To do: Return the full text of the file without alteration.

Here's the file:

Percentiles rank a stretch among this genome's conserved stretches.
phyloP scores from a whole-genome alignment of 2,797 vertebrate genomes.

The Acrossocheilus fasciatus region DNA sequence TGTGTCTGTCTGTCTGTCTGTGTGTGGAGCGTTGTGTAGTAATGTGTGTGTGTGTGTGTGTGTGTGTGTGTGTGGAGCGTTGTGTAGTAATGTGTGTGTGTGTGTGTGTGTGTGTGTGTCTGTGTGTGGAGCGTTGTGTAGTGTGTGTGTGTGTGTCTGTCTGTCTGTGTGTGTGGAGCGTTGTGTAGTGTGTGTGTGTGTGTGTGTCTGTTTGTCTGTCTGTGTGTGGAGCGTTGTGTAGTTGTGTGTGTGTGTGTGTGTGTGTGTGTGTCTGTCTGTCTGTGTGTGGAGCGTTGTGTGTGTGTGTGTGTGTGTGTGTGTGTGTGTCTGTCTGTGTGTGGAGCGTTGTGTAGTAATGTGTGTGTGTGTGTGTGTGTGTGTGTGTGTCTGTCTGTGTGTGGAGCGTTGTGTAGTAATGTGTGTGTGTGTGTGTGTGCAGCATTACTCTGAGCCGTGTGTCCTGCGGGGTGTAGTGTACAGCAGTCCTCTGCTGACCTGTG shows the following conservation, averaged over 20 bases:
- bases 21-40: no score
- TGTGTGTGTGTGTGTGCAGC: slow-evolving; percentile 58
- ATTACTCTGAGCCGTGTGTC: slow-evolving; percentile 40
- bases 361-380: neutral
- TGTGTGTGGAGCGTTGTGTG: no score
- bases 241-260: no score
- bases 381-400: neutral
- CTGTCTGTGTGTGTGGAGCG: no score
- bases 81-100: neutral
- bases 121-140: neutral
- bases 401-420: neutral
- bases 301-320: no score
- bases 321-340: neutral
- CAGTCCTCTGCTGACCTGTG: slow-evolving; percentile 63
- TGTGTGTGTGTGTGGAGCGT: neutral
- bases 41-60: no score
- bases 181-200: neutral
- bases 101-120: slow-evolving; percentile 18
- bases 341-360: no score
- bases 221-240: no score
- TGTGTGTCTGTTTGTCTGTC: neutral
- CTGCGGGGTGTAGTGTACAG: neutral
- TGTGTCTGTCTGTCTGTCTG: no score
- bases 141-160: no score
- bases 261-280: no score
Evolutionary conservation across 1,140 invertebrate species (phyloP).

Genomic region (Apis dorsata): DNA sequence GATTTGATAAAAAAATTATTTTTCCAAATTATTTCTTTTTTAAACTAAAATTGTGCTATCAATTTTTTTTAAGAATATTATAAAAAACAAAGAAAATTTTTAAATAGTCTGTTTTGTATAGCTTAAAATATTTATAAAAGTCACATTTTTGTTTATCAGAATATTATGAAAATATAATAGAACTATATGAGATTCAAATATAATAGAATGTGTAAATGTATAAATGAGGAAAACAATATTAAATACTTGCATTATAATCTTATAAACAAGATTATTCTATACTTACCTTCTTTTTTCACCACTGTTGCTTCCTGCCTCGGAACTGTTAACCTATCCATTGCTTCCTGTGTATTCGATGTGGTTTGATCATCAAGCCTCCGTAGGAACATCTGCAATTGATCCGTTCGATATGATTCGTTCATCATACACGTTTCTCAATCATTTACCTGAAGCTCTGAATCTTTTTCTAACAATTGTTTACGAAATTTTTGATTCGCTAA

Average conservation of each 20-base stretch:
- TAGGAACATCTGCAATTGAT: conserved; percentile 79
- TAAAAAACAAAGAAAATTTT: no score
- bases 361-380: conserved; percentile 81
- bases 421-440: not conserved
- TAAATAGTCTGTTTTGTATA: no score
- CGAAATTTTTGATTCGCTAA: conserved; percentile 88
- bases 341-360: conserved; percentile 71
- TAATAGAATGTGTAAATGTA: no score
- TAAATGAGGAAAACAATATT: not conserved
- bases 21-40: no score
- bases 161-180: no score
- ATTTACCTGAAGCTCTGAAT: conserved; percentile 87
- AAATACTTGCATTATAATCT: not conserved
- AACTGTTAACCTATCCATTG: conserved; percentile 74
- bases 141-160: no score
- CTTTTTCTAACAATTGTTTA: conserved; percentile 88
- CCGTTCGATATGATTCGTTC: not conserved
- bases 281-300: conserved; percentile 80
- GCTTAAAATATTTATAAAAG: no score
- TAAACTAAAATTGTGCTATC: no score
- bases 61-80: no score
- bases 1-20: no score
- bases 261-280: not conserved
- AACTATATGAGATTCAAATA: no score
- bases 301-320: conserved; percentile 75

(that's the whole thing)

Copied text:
Percentiles rank a stretch among this genome's conserved stretches.
phyloP scores from a whole-genome alignment of 2,797 vertebrate genomes.

The Acrossocheilus fasciatus region DNA sequence TGTGTCTGTCTGTCTGTCTGTGTGTGGAGCGTTGTGTAGTAATGTGTGTGTGTGTGTGTGTGTGTGTGTGTGTGGAGCGTTGTGTAGTAATGTGTGTGTGTGTGTGTGTGTGTGTGTGTCTGTGTGTGGAGCGTTGTGTAGTGTGTGTGTGTGTGTCTGTCTGTCTGTGTGTGTGGAGCGTTGTGTAGTGTGTGTGTGTGTGTGTGTCTGTTTGTCTGTCTGTGTGTGGAGCGTTGTGTAGTTGTGTGTGTGTGTGTGTGTGTGTGTGTGTCTGTCTGTCTGTGTGTGGAGCGTTGTGTGTGTGTGTGTGTGTGTGTGTGTGTGTGTCTGTCTGTGTGTGGAGCGTTGTGTAGTAATGTGTGTGTGTGTGTGTGTGTGTGTGTGTGTCTGTCTGTGTGTGGAGCGTTGTGTAGTAATGTGTGTGTGTGTGTGTGTGCAGCATTACTCTGAGCCGTGTGTCCTGCGGGGTGTAGTGTACAGCAGTCCTCTGCTGACCTGTG shows the following conservation, averaged over 20 bases:
- bases 21-40: no score
- TGTGTGTGTGTGTGTGCAGC: slow-evolving; percentile 58
- ATTACTCTGAGCCGTGTGTC: slow-evolving; percentile 40
- bases 361-380: neutral
- TGTGTGTGGAGCGTTGTGTG: no score
- bases 241-260: no score
- bases 381-400: neutral
- CTGTCTGTGTGTGTGGAGCG: no score
- bases 81-100: neutral
- bases 121-140: neutral
- bases 401-420: neutral
- bases 301-320: no score
- bases 321-340: neutral
- CAGTCCTCTGCTGACCTGTG: slow-evolving; percentile 63
- TGTGTGTGTGTGTGGAGCGT: neutral
- bases 41-60: no score
- bases 181-200: neutral
- bases 101-120: slow-evolving; percentile 18
- bases 341-360: no score
- bases 221-240: no score
- TGTGTGTCTGTTTGTCTGTC: neutral
- CTGCGGGGTGTAGTGTACAG: neutral
- TGTGTCTGTCTGTCTGTCTG: no score
- bases 141-160: no score
- bases 261-280: no score
Evolutionary conservation across 1,140 invertebrate species (phyloP).

Genomic region (Apis dorsata): DNA sequence GATTTGATAAAAAAATTATTTTTCCAAATTATTTCTTTTTTAAACTAAAATTGTGCTATCAATTTTTTTTAAGAATATTATAAAAAACAAAGAAAATTTTTAAATAGTCTGTTTTGTATAGCTTAAAATATTTATAAAAGTCACATTTTTGTTTATCAGAATATTATGAAAATATAATAGAACTATATGAGATTCAAATATAATAGAATGTGTAAATGTATAAATGAGGAAAACAATATTAAATACTTGCATTATAATCTTATAAACAAGATTATTCTATACTTACCTTCTTTTTTCACCACTGTTGCTTCCTGCCTCGGAACTGTTAACCTATCCATTGCTTCCTGTGTATTCGATGTGGTTTGATCATCAAGCCTCCGTAGGAACATCTGCAATTGATCCGTTCGATATGATTCGTTCATCATACACGTTTCTCAATCATTTACCTGAAGCTCTGAATCTTTTTCTAACAATTGTTTACGAAATTTTTGATTCGCTAA

Average conservation of each 20-base stretch:
- TAGGAACATCTGCAATTGAT: conserved; percentile 79
- TAAAAAACAAAGAAAATTTT: no score
- bases 361-380: conserved; percentile 81
- bases 421-440: not conserved
- TAAATAGTCTGTTTTGTATA: no score
- CGAAATTTTTGATTCGCTAA: conserved; percentile 88
- bases 341-360: conserved; percentile 71
- TAATAGAATGTGTAAATGTA: no score
- TAAATGAGGAAAACAATATT: not conserved
- bases 21-40: no score
- bases 161-180: no score
- ATTTACCTGAAGCTCTGAAT: conserved; percentile 87
- AAATACTTGCATTATAATCT: not conserved
- AACTGTTAACCTATCCATTG: conserved; percentile 74
- bases 141-160: no score
- CTTTTTCTAACAATTGTTTA: conserved; percentile 88
- CCGTTCGATATGATTCGTTC: not conserved
- bases 281-300: conserved; percentile 80
- GCTTAAAATATTTATAAAAG: no score
- TAAACTAAAATTGTGCTATC: no score
- bases 61-80: no score
- bases 1-20: no score
- bases 261-280: not conserved
- AACTATATGAGATTCAAATA: no score
- bases 301-320: conserved; percentile 75